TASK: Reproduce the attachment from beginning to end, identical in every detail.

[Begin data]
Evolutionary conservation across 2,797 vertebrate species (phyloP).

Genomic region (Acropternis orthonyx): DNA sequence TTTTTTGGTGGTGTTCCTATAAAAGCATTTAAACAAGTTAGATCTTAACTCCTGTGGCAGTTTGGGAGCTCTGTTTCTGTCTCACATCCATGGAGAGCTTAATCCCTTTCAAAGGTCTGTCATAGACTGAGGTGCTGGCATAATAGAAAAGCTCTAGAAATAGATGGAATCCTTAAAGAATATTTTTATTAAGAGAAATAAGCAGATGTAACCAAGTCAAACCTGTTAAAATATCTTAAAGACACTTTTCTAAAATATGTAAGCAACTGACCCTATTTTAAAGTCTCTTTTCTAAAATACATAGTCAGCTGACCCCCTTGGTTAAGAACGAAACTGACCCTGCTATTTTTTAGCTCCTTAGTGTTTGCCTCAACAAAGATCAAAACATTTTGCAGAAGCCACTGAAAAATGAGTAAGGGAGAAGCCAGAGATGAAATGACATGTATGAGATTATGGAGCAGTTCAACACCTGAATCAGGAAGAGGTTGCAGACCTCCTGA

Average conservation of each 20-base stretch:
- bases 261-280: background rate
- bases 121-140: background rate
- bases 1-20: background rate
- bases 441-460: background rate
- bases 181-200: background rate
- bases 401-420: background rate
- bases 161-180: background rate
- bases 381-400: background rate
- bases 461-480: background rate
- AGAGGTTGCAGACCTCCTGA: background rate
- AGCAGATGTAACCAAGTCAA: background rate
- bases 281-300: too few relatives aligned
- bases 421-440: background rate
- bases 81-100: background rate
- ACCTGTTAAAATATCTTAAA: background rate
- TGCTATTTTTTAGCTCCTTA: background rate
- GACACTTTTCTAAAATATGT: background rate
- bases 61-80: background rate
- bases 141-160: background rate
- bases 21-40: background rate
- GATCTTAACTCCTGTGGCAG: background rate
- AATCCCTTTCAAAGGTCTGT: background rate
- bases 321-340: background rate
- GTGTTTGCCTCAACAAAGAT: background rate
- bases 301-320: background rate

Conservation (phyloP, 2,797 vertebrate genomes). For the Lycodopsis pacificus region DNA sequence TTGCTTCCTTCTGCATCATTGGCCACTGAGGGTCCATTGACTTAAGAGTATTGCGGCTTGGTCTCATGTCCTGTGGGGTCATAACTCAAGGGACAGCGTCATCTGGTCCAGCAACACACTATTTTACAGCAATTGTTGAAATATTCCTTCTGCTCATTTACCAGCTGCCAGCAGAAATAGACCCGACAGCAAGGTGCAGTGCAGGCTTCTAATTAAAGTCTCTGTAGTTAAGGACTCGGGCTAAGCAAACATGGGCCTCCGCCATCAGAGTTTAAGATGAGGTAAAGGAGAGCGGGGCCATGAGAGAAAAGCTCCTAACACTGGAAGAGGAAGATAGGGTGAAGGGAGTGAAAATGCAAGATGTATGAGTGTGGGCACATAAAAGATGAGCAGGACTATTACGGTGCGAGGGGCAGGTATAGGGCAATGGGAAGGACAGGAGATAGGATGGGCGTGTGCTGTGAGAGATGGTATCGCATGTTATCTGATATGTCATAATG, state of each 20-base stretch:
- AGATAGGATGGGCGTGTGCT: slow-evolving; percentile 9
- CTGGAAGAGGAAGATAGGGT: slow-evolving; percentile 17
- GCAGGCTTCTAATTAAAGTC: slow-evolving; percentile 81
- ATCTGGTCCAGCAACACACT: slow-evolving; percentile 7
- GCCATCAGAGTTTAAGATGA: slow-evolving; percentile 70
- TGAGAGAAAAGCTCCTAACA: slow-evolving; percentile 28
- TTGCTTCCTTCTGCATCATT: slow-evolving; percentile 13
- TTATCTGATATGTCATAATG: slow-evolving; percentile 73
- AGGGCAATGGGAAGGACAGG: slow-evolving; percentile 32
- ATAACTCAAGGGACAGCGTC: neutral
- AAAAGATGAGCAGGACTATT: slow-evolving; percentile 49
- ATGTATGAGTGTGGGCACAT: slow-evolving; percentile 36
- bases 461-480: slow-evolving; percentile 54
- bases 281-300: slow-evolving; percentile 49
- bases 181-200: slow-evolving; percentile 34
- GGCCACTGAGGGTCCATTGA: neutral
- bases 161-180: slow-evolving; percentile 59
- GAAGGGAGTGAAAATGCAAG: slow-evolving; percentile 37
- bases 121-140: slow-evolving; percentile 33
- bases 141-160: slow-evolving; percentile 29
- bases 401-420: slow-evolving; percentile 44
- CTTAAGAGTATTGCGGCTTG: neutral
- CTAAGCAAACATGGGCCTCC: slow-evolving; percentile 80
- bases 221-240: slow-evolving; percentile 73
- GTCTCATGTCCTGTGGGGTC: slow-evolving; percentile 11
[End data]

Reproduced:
Evolutionary conservation across 2,797 vertebrate species (phyloP).

Genomic region (Acropternis orthonyx): DNA sequence TTTTTTGGTGGTGTTCCTATAAAAGCATTTAAACAAGTTAGATCTTAACTCCTGTGGCAGTTTGGGAGCTCTGTTTCTGTCTCACATCCATGGAGAGCTTAATCCCTTTCAAAGGTCTGTCATAGACTGAGGTGCTGGCATAATAGAAAAGCTCTAGAAATAGATGGAATCCTTAAAGAATATTTTTATTAAGAGAAATAAGCAGATGTAACCAAGTCAAACCTGTTAAAATATCTTAAAGACACTTTTCTAAAATATGTAAGCAACTGACCCTATTTTAAAGTCTCTTTTCTAAAATACATAGTCAGCTGACCCCCTTGGTTAAGAACGAAACTGACCCTGCTATTTTTTAGCTCCTTAGTGTTTGCCTCAACAAAGATCAAAACATTTTGCAGAAGCCACTGAAAAATGAGTAAGGGAGAAGCCAGAGATGAAATGACATGTATGAGATTATGGAGCAGTTCAACACCTGAATCAGGAAGAGGTTGCAGACCTCCTGA

Average conservation of each 20-base stretch:
- bases 261-280: background rate
- bases 121-140: background rate
- bases 1-20: background rate
- bases 441-460: background rate
- bases 181-200: background rate
- bases 401-420: background rate
- bases 161-180: background rate
- bases 381-400: background rate
- bases 461-480: background rate
- AGAGGTTGCAGACCTCCTGA: background rate
- AGCAGATGTAACCAAGTCAA: background rate
- bases 281-300: too few relatives aligned
- bases 421-440: background rate
- bases 81-100: background rate
- ACCTGTTAAAATATCTTAAA: background rate
- TGCTATTTTTTAGCTCCTTA: background rate
- GACACTTTTCTAAAATATGT: background rate
- bases 61-80: background rate
- bases 141-160: background rate
- bases 21-40: background rate
- GATCTTAACTCCTGTGGCAG: background rate
- AATCCCTTTCAAAGGTCTGT: background rate
- bases 321-340: background rate
- GTGTTTGCCTCAACAAAGAT: background rate
- bases 301-320: background rate

Conservation (phyloP, 2,797 vertebrate genomes). For the Lycodopsis pacificus region DNA sequence TTGCTTCCTTCTGCATCATTGGCCACTGAGGGTCCATTGACTTAAGAGTATTGCGGCTTGGTCTCATGTCCTGTGGGGTCATAACTCAAGGGACAGCGTCATCTGGTCCAGCAACACACTATTTTACAGCAATTGTTGAAATATTCCTTCTGCTCATTTACCAGCTGCCAGCAGAAATAGACCCGACAGCAAGGTGCAGTGCAGGCTTCTAATTAAAGTCTCTGTAGTTAAGGACTCGGGCTAAGCAAACATGGGCCTCCGCCATCAGAGTTTAAGATGAGGTAAAGGAGAGCGGGGCCATGAGAGAAAAGCTCCTAACACTGGAAGAGGAAGATAGGGTGAAGGGAGTGAAAATGCAAGATGTATGAGTGTGGGCACATAAAAGATGAGCAGGACTATTACGGTGCGAGGGGCAGGTATAGGGCAATGGGAAGGACAGGAGATAGGATGGGCGTGTGCTGTGAGAGATGGTATCGCATGTTATCTGATATGTCATAATG, state of each 20-base stretch:
- AGATAGGATGGGCGTGTGCT: slow-evolving; percentile 9
- CTGGAAGAGGAAGATAGGGT: slow-evolving; percentile 17
- GCAGGCTTCTAATTAAAGTC: slow-evolving; percentile 81
- ATCTGGTCCAGCAACACACT: slow-evolving; percentile 7
- GCCATCAGAGTTTAAGATGA: slow-evolving; percentile 70
- TGAGAGAAAAGCTCCTAACA: slow-evolving; percentile 28
- TTGCTTCCTTCTGCATCATT: slow-evolving; percentile 13
- TTATCTGATATGTCATAATG: slow-evolving; percentile 73
- AGGGCAATGGGAAGGACAGG: slow-evolving; percentile 32
- ATAACTCAAGGGACAGCGTC: neutral
- AAAAGATGAGCAGGACTATT: slow-evolving; percentile 49
- ATGTATGAGTGTGGGCACAT: slow-evolving; percentile 36
- bases 461-480: slow-evolving; percentile 54
- bases 281-300: slow-evolving; percentile 49
- bases 181-200: slow-evolving; percentile 34
- GGCCACTGAGGGTCCATTGA: neutral
- bases 161-180: slow-evolving; percentile 59
- GAAGGGAGTGAAAATGCAAG: slow-evolving; percentile 37
- bases 121-140: slow-evolving; percentile 33
- bases 141-160: slow-evolving; percentile 29
- bases 401-420: slow-evolving; percentile 44
- CTTAAGAGTATTGCGGCTTG: neutral
- CTAAGCAAACATGGGCCTCC: slow-evolving; percentile 80
- bases 221-240: slow-evolving; percentile 73
- GTCTCATGTCCTGTGGGGTC: slow-evolving; percentile 11